What Price, Wisdom?




The Peace Corps dentist in Salvador ---a large, modern Brazilian city ---informed me I had to have my wisdom teeth pulled. He gave me the name of a local dental surgeon.


I had nightmarish visions of a dentist, who wasn’t really a dentist ---just like the one at my Peace Corps site in Glória ---pulling my teeth with pliers, without benefit of an anesthetic. I have no idea what his real name was, but in Glória, everyone called him Zé Dentista.


I arrived at the real dentist’s office, which seemed much like the ones I visited at home. In Portuguese, the female dentist asked where I was from.


“The United States,” I replied.


“Where in the United States?”




“What city?”




“Ah! I earned my dental degree from the University of Pittsburgh,” she told me in nearly-perfect English, gesturing toward her diploma on the wall.


Relief.  I was happy she had earned a dental degree from anywhere. I was also thrilled to see that the batch of tools on her tray didn't include a pair of pliers.


Next, I visited the anesthesiologist. He had studied at Duke University. At least I wasn’t dealing with quacks.


On the day of the extraction, I had traveled to the dentist’s office by bus. I had never had a tooth pulled before, nor had I ever had a general anesthetic, so I didn’t know what to expect. Within seconds of sitting in the reclining dental chair, I was out cold. I woke to discover that, in order to open my mouth wider, the dentist had snipped, and later stitched, the little section of gum above my top front teeth. Otherwise the extractions had gone well.


It was only then that the trouble began


The dentist asked who was going to take me home. Still dopey, it took a few seconds for me to answer that I planned on returning alone, by bus.


“You can’t take a bus. You need to call someone,” she snapped.


Who could I call? The other Volunteers didn’t have cars. Even if they did, none had phones. The regional Peace Corps director was on vacation. The assistant director was driving the only Peace Corps vehicle, a jeep, to visit Volunteers in the interior that day. His wife, who was traveling with him, had given me a key to their apartment.


“I can take a cab.”


“Where are you staying?”  she asked.


“With my boss and his wife. At their apartment.”


“On what floor is it?”


“The fourth.” 


“Is there an elevator?”


I paused, thinking, then answered with a sheepish, “No.”


While the dentist was in deep discussion with her assistant, I dozed off. When she woke me, she had arranged for her assistant, a diminutive man, to accompany me to the apartment.


The two of them pulled me from the dentist's chair. The assistant put his arm around my waist, grabbed my purse into which the dentist had dropped packets of pain killers and antibiotics, and escorted me toward the exit. I exceeded his height by six inches and probably outweighed him by twenty-five pounds. Rather than hold me up, he had to hold me back so I wouldn’t topple down the stairs to the street level.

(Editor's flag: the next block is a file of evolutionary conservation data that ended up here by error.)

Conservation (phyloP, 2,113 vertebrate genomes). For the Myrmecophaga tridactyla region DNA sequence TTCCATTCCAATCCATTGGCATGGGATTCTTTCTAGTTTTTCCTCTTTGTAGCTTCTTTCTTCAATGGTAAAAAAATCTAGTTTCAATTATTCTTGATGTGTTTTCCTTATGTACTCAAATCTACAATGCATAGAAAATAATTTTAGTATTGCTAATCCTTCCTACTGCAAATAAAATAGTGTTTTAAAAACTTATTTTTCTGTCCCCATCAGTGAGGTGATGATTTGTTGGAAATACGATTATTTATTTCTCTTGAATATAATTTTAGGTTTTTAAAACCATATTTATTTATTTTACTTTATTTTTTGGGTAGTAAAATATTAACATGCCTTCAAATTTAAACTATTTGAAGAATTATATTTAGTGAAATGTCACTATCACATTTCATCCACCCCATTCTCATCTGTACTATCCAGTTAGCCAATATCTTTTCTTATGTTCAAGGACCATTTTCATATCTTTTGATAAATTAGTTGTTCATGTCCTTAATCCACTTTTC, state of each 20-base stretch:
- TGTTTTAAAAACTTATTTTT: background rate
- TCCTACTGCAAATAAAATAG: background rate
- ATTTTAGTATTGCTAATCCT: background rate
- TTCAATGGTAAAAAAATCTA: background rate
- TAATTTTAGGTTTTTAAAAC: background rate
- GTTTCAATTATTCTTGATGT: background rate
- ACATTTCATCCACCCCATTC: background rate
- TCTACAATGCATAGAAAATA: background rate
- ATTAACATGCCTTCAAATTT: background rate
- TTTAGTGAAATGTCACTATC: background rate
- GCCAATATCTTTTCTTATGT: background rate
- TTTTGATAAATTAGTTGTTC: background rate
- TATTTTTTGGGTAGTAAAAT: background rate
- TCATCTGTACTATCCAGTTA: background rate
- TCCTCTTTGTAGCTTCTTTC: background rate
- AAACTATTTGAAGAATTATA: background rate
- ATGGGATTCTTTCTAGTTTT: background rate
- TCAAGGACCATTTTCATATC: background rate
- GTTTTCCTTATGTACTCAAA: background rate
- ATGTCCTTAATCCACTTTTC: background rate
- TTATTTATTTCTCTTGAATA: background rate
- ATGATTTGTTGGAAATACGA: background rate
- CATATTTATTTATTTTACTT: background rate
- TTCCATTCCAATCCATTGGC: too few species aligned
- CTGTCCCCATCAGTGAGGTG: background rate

On the sidewalk, we must have been a sight, the tiny dark Brazilian with a tall fair foreigner. Everyone surely thought the poor man was escorting his drunken floozy home. He leaned me against a utility pole, steadying me with one hand on my shoulder while he tried to flag a taxi. Many cabs passed us, but finally one stopped. 


My next problem was that I didn’t know the address of the apartment. Finally, we figured out, by the bus I would have taken, what direction to travel. Once we found the bus stop where I would have exited, I directed the driver to the apartment building. I insisted on paying the cabbie, but I couldn’t locate money in my purse. The assistant paid the driver with cruzeiros from his own pocket.


Imagine helping a drunk up three flights of stairs. We took a few steps, then I leaned on the banister for a few minutes before we climbed a few more. I slumped on each landing and had to be coaxed to my feet to continue the ascent. It was hot and we both dripped with perspiration in the airless stairwell.

Leaning against the apartment's door frame, I dug into my purse for the key. I found money to reimburse the unfortunate man for taxi fare. He looked like he had just run a marathon. I more than doubled the amount so he could take a cab back to the office. I slipped into the apartment, sinking to a chair immediately inside the door. 


In Brazil at that time, it was unacceptable for an unmarried woman to be alone with a man without a chaperone, so as soon as he had me safely seated, the assistant quickly closed the door. When I heard him scurrying down the stairs, my exhaustion swept over me and I burst into tears.


A few hours later, my hosts arrived home to find me asleep in the guest room. By that time, my face had swollen; each cheek looked like I was storing a guava in it. Then I remembered the dentist had suggested ice packs, but I had forgotten.


After three days, I could actually laugh about the incident, but when I laughed, the stitches above my top teeth felt like they were pulling the insides of my nose through my gums. I still couldn’t stand looking at my enormous face in the mirror.


A week later, when I returned to Glória, a nosey neighbor asked me how much it cost to have my teeth pulled. The Peace Corps had paid, so I didn’t know. I would have guessed several hundred dollars, but not wanting her to think I was a rich American, I told her the procedure cost only ten dollars per tooth, still a large sum in Glória.


“Oh, my God of Heaven,” she exclaimed. “What is wrong with you, girl? Zé Dentista would have charged you a dollar for a shot of whisky and pulled out all four of your wisdom teeth.”


At least I hadn’t abandoned all of my wisdom in the dental chair in Salvador.   



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